The consultation document draws attention to the package of measures the Department launched in January 2002 to smooth the introduction of the national standards. This included comprehensive statutory guidance to the Commission, under section 6 of the Care Standards Act, setting out the supportive way in which the standards should be applied. The guidance indicates that the standards should be used to help guide all care homes on action they can take to improve their services. In addition, in August 2002, we issued guidance on the regulation of supported housing and care homes.

Responses to the consultation have been received from a range of interested parties, including the voluntary and charitable sector organisations. We are

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currently considering these and will shortly be issuing an amended set of national minimum standards for care homes for older people and for care homes for younger adults.

We have received a number of representations including some from voluntary or charitable providers of care services about the application of National Care Standards.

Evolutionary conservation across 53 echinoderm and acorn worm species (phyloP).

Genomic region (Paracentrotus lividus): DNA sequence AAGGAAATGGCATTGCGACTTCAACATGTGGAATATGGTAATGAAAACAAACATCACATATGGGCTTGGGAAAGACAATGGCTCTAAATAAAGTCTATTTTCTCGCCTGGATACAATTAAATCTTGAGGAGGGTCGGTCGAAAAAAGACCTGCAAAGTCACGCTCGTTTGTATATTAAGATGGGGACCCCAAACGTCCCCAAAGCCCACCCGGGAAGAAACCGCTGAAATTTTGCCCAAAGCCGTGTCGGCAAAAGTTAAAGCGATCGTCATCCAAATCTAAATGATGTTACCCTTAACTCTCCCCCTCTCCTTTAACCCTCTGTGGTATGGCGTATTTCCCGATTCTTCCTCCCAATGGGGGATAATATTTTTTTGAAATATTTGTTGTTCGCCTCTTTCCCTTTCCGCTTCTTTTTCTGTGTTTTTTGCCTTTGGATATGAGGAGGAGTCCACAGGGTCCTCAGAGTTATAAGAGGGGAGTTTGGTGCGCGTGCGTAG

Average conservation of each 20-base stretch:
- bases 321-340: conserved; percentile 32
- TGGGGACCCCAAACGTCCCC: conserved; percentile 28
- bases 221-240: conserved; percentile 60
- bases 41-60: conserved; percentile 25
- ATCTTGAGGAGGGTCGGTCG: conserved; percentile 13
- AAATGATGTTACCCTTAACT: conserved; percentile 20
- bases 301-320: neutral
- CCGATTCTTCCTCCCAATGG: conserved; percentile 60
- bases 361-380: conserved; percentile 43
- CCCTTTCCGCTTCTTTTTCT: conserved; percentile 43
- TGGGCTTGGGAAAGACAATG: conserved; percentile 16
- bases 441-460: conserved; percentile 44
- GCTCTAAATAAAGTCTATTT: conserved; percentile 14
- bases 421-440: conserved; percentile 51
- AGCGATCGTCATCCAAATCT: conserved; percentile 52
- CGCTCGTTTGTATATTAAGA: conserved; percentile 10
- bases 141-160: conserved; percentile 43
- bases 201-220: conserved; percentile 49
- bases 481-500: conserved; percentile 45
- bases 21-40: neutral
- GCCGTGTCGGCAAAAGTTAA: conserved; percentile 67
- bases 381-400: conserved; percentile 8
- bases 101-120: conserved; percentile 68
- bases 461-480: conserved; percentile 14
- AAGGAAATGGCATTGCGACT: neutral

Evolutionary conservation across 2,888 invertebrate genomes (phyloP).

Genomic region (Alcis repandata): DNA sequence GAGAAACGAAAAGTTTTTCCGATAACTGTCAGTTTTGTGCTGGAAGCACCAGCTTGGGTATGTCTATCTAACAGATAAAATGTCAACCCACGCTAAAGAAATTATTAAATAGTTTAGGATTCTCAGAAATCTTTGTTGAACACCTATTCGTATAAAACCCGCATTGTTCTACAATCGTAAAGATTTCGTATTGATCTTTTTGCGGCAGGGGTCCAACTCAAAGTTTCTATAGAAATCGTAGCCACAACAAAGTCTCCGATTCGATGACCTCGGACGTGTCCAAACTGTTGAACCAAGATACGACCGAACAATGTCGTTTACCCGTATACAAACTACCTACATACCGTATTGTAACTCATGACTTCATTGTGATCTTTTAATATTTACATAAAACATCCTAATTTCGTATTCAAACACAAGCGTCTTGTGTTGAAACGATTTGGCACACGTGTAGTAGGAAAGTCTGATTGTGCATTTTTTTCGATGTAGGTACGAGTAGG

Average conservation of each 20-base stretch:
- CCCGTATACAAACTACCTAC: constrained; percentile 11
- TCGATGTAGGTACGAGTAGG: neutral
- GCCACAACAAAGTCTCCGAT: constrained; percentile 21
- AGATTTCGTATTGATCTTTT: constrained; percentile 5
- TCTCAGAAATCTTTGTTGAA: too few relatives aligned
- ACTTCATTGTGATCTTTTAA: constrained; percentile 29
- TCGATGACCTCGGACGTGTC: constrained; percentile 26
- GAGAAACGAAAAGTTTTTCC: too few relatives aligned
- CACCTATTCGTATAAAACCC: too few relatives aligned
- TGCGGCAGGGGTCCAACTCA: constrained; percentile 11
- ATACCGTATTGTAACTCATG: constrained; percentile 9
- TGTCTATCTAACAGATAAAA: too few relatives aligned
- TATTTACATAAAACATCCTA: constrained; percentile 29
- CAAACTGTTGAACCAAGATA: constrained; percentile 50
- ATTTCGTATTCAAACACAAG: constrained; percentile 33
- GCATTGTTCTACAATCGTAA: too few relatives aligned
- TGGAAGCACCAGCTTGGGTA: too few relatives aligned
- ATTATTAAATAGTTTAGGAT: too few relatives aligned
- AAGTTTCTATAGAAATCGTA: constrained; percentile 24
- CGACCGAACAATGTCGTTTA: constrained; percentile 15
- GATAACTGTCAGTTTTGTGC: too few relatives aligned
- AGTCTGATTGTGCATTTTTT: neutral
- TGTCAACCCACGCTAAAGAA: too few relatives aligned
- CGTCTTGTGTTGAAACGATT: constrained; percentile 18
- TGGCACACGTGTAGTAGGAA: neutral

National Healthy Schools Standard

Dr. Fox: To ask the Secretary of State for Health what proportion of schools have adopted the National Healthy Schools Standard. [84046]

Ms Blears: Over half of the 25,600 schools in England are involved in the national healthy schools programme and over 8,000 are working towards achievement of the full standard.

All schools have received information about the national programme and there are 105 local education and health partnerships recruiting and supporting schools to achieve the standard.

National School Fruit Scheme

Dr. Fox: To ask the Secretary of State for Health what percentage of primary schools are participating in the National School Fruit Scheme. [84013]

Ms Blears: The national school fruit scheme will entitle every child aged four to six to a free piece of fruit each school day from 2004. The scheme is currently being expanded to all eligible schools through large scale pilots on a region by region basis with funding of £42 million from the New Opportunities Fund.

It is currently available to all primary, infant and special schools attended by four to six year olds in London and West Midlands regions and selected schools in small pilot areas in other regions.

In West Midlands 89 per cent, of eligible schools are currently participating. In London, from 2 December, 78 per cent, will be participating. These are schools which have joined the scheme at the first time of asking. We expect the percentage of participating schools to rise in the new year.

Participating schools in West Midlands, London and the small pilot areas represent 20 per cent, of primary, infant and special schools in England attended by four to six year olds.